30 June 2009. One of the most highly anticipated payoffs of the post-genomic era is personalized medicine, the ability to develop more precise diagnoses and customized treatments based on a patient’s genetic makeup. Progress on this front in psychiatry has been slow, but two new studies, one on bipolar disorder and the other on major depressive disorder, may nudge the field a bit closer to this elusive goal.
A cornerstone of personalized medicine is pharmacogenomics, which aims to uncover the relationships between genetic differences and drug efficacy. This approach has made significant inroads in oncology, where treatment regimens for breast cancer based on HER2 tumor typing have become commonplace, as has genetic testing to predict the effectiveness of Gleevec (imatinib mesylate) and related compounds in leukemia and gastrointestinal cancer. Preliminary studies of genetically tailored first-line treatments for non-small cell lung cancer have also been promising (see, e.g., Rosell et al., 2009; Sequist et al., 2008).
In psychiatry, however, the impact of pharmacogenomics has so far been limited, and more oriented toward genetic effects on the kinetics of drugs (metabolism, bioavailability, etc.) than their direct physiological actions (drug dynamics), and thus more applicable to avoiding undesirable side effects than enhancing therapeutic efficacy. For example, tests for cytochrome P variants affecting drug metabolism that are associated with tardive dyskinesia and other side effects of antipsychotics are now available, though the extent of the penetration of these tests into clinical practice is unknown (for a review, see Arranz and Kapur, 2008; also see SRF related news story).
The two new studies focus squarely on drug dynamics. In the first, Julio Licinio and colleagues from the University of Miami performed exonic sequencing on a 22-kb region containing the BDNF (brain-derived neurotrophic factor) gene and flanking regions in 272 Mexican Americans diagnosed with major depressive disorder (MDD) and 264 controls (Licinio et al., 2009). Their analyses identified 83 novel SNPs (254 had been identified previously), one of which, rs12273539, retained a significant (p = 0.002) association with MDD. The group also identified two haplotype blocks that were significantly associated with MDD.
In addition, the Miami team reports that eight SNPs were associated with patients’ response to antidepressants, though none of these associations retained statistical significance after multiple quality-control tests. The authors write that their findings “further implicate BDNF in the susceptibility to MDD and in the therapeutic response to antidepressants.”
In the second new study, Roy Perlis of Harvard led a multi-institution collaboration, with colleagues also from MIT, University College London (UCL), and the University of Pittsburgh, in a genomewide association study (GWAS) of the efficacy of lithium in the prevention of recurrent mood episodes in bipolar disorder (BD).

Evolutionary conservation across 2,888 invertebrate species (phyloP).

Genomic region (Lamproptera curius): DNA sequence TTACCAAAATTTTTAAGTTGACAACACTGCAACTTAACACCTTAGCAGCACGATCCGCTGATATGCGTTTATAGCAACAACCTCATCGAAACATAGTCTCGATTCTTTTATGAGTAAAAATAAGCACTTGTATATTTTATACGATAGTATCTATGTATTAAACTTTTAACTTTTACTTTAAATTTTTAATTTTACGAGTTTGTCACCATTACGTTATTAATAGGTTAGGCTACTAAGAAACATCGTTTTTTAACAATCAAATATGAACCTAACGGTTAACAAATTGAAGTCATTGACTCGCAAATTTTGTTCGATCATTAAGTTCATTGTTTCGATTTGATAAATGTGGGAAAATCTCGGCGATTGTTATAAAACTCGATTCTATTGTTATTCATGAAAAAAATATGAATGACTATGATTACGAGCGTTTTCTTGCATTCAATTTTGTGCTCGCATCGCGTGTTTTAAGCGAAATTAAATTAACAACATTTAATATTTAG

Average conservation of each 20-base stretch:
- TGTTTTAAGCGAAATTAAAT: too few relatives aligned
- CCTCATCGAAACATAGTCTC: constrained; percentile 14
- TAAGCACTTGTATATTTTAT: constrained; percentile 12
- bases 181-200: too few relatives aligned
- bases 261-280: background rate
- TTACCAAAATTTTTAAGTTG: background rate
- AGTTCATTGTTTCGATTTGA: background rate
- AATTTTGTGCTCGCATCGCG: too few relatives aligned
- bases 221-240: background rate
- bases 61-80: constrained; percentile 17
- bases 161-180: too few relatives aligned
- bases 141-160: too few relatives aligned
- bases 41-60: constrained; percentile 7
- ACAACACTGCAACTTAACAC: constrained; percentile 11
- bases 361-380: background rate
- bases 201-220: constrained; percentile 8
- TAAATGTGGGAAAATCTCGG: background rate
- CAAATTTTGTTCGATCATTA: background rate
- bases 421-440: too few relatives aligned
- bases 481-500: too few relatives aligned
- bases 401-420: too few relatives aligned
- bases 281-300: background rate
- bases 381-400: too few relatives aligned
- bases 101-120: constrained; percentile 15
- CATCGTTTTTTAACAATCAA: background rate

The Perlis team first examined samples from 1,177 patients who took part in the STEP-BD (Systematic Treatment Enhancement Program for Bipolar Disorder) study, 458 of whom had been treated with lithium. No SNPs achieved genomewide significance for association with response to lithium, but five suggestive regions were included in further analyses of a cohort from UCL. One SNP that showed additional evidence of association in the UCL cohort, rs9784453, lies on chromosome 4q32 near GRIA2, which codes for a subunit of a glutamate receptor that has been shown to be downregulated by chronic lithium treatment of human cell lines in vitro. A comparison of rs9784453 alleles in lithium-treated patients revealed a significant (p = 0.001) difference in the time to recurrence.
In a mostly cautionary editorial on psychiatric pharmacogenomics that accompanies the paper by Perlis and colleagues, John Nurnberger argues that the paper is “not perfect”: among the methodological flaws he notes are the fact that the definition of lithium response used in the study is not based on a single group of patients followed over many years, and that patients’ blood levels of lithium—a crucial measure in clinical practice—were not factored into the study’s assessment of response. Nonetheless, Nurnberger writes, the new study is “a good start [that] by presenting the first data...becomes the reference paper for the field.” He proposes that converging, complementary pharmacogenomic evidence from GWASs, candidate gene studies, and functional studies will eventually coalesce, resulting not only in translation into new clinical guidelines, but also shedding light on the poorly understood mechanisms underlying many drugs for mental illness.
Citing the Perlis group’s data on recurrence in rs9784453 carriers as an example of the sort of finding that could someday bring pharmacogenomic insights into mainstream psychiatry, Nurnberger writes, “[T]he median time to recurrence is about 230 days for homozygote carriers with the ‘poor response’ allele and about 520 days for homozygote carriers of the ‘good response’ allele, with heterozygote carriers falling in between. Differences such as this are of clinical interest.”—Peter Farley.
Licinio J, Dong C, Wong ML. Novel sequence variations in the brain-derived neurotrophic factor gene and association with major depression and antidepressant treatment response. Arch Gen Psychiatry. 2009 May;66(5):488-97. Abstract
Perlis RH, Smoller JW, Ferreira MA, McQuillin A, Bass N, Lawrence J, Sachs GS,
Nimgaonkar V, Scolnick EM, Gurling H, Sklar P, Purcell S. A genomewide association study of response to lithium for prevention of recurrence in bipolar disorder. Am J Psychiatry. 2009 Jun;166(6):718-25. Epub 2009 May 15. Abstract